sweer

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English[edit]

Alternative forms[edit]

Etymology[edit]

From Middle English swer, sware, from Old English swǣr, swār (heavy, of great weight, oppressive, grievous, painful, unpleasant, great, sad, feeling or expressing grief, grave, slow, dull, sluggish, slothful, indolent, inactive from weakness, enfeebled, weak), from Proto-Germanic *swēraz, *swērijaz (heavy), from Proto-Indo-European *swēr- (heavy). Cognate with West Frisian swier (heavy, burdensome, onerous, pregnant), Dutch zwaar (heavy, hard, difficult), German schwer (difficult, hard, heavy), Swedish svår (hard, severe, difficult, heavy), Latin sērius (earnest, serious), Lithuanian swarus (heavy), Albanian var (to hang, burden, annoy), Ancient Greek ἕρμα (hérma, prop, foundation, reef, hill).

Pronunciation[edit]

Adjective[edit]

sweer (comparative more sweer, superlative most sweer)

  1. (UK dialectal) Heavy.
  2. (UK dialectal) Dull; indolent; lazy.
  3. (UK dialectal) Reluctant; unwilling; disinclined.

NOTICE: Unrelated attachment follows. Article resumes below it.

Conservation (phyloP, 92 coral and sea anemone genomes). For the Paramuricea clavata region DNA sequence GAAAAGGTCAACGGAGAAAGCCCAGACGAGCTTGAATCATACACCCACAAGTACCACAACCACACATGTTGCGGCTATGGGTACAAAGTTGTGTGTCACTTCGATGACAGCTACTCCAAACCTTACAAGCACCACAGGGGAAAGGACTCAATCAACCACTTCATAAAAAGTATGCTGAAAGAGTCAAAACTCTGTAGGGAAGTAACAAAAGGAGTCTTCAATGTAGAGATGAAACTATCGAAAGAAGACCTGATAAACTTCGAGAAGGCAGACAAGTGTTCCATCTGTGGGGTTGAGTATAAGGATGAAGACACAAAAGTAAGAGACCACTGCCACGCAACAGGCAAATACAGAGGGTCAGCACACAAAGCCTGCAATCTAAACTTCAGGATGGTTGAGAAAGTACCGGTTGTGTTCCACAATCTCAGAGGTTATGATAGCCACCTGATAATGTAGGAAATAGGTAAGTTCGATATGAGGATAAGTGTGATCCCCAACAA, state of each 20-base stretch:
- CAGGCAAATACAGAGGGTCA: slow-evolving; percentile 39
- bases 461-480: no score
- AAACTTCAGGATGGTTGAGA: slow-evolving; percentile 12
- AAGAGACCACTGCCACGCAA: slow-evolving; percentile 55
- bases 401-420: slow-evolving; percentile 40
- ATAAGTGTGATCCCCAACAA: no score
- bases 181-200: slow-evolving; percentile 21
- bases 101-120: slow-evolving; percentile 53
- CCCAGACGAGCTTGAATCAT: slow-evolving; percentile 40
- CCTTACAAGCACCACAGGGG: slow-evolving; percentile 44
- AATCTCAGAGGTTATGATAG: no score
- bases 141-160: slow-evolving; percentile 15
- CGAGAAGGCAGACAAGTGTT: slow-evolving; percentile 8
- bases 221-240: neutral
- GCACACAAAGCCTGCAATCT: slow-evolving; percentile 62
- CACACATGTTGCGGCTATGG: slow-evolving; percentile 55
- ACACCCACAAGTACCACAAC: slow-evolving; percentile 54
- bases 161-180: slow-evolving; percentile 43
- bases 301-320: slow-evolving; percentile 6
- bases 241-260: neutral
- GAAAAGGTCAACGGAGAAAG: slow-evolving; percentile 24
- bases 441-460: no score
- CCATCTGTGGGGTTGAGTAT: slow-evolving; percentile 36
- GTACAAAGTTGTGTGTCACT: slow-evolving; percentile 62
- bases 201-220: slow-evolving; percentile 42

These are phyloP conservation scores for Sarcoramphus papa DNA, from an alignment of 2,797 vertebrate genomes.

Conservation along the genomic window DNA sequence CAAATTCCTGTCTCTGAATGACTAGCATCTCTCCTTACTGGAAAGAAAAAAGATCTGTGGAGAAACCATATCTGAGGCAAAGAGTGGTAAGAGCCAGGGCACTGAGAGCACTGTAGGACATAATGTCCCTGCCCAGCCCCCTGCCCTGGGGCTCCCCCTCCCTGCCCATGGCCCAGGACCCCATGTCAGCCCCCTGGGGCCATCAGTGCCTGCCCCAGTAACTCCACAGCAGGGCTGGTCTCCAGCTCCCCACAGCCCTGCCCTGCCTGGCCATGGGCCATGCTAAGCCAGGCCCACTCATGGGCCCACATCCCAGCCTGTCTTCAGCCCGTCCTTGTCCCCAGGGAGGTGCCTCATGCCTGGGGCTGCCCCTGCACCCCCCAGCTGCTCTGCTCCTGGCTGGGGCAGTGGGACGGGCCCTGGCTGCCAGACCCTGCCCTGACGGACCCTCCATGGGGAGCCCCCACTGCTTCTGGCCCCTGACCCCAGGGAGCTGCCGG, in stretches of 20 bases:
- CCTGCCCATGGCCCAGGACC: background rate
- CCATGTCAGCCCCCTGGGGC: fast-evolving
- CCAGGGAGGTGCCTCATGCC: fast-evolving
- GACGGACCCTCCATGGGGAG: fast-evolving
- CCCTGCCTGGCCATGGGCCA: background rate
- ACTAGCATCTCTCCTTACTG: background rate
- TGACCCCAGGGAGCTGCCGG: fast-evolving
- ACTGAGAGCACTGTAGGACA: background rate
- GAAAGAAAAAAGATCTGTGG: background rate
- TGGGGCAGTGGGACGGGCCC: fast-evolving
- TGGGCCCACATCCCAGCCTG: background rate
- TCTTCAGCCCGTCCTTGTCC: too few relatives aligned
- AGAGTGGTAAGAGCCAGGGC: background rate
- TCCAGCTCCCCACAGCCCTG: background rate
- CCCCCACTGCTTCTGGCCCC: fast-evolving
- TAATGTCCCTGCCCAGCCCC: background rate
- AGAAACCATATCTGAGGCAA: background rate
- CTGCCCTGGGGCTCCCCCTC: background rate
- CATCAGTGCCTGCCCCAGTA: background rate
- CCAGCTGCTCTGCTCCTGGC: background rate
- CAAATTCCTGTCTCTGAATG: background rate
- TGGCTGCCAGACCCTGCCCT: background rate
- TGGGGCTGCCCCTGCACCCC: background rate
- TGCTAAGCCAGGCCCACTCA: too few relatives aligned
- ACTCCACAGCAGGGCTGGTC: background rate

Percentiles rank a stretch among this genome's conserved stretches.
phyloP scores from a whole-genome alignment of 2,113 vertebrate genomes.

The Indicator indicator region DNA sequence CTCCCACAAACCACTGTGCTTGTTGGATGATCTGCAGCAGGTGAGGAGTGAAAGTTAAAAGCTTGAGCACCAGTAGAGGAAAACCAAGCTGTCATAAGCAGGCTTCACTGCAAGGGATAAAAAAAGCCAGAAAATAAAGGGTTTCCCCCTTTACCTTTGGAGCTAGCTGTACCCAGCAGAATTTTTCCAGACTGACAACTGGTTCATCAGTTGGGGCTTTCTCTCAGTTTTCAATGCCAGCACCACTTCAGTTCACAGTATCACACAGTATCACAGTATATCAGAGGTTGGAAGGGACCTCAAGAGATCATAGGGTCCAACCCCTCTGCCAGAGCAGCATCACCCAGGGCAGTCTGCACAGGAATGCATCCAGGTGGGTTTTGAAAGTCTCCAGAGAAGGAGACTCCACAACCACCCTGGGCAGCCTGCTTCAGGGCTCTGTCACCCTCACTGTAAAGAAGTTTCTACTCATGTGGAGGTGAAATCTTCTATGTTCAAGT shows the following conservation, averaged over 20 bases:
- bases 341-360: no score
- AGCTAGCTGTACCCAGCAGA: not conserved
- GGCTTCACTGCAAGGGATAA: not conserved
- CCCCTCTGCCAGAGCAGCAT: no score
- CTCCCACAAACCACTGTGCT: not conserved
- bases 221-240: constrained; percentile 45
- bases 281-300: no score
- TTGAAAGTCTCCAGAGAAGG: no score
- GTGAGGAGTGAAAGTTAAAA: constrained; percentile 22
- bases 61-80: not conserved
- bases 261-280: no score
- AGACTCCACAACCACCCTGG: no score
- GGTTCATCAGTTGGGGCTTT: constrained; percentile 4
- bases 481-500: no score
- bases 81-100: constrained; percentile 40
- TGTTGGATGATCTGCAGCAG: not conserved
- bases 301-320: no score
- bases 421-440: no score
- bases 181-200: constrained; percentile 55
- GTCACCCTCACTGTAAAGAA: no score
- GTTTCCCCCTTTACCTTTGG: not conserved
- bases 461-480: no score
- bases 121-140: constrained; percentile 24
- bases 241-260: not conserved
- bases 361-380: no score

Anagrams[edit]


Afrikaans[edit]

Etymology[edit]

From Dutch zweren, from Middle Dutch sweren, from Old Dutch *swerien, sweren, from Proto-Germanic *swarjaną, from Proto-Indo-European *swer-.

Verb[edit]

sweer (present sweer, present participle swerende, past participle gesweer)

  1. to swear

Scots[edit]

Alternative forms[edit]

Etymology[edit]

Old English swǣr. Cognate with West Frisian swier, Dutch zwaar, German schwer, Swedish svår.

Pronunciation[edit]

Adjective[edit]

sweer (comparative mair sweer, superlative maist sweer)

  1. reluctant, unwilling
  2. sad, depressed
  3. lazy
  4. depressing

Related terms[edit]

Quotations[edit]

  • 2000, The flouer's bonniness minded him o cantier times but the rose itsel wis mingin wi sweir connotations. But n Ben A-Go-Go p.6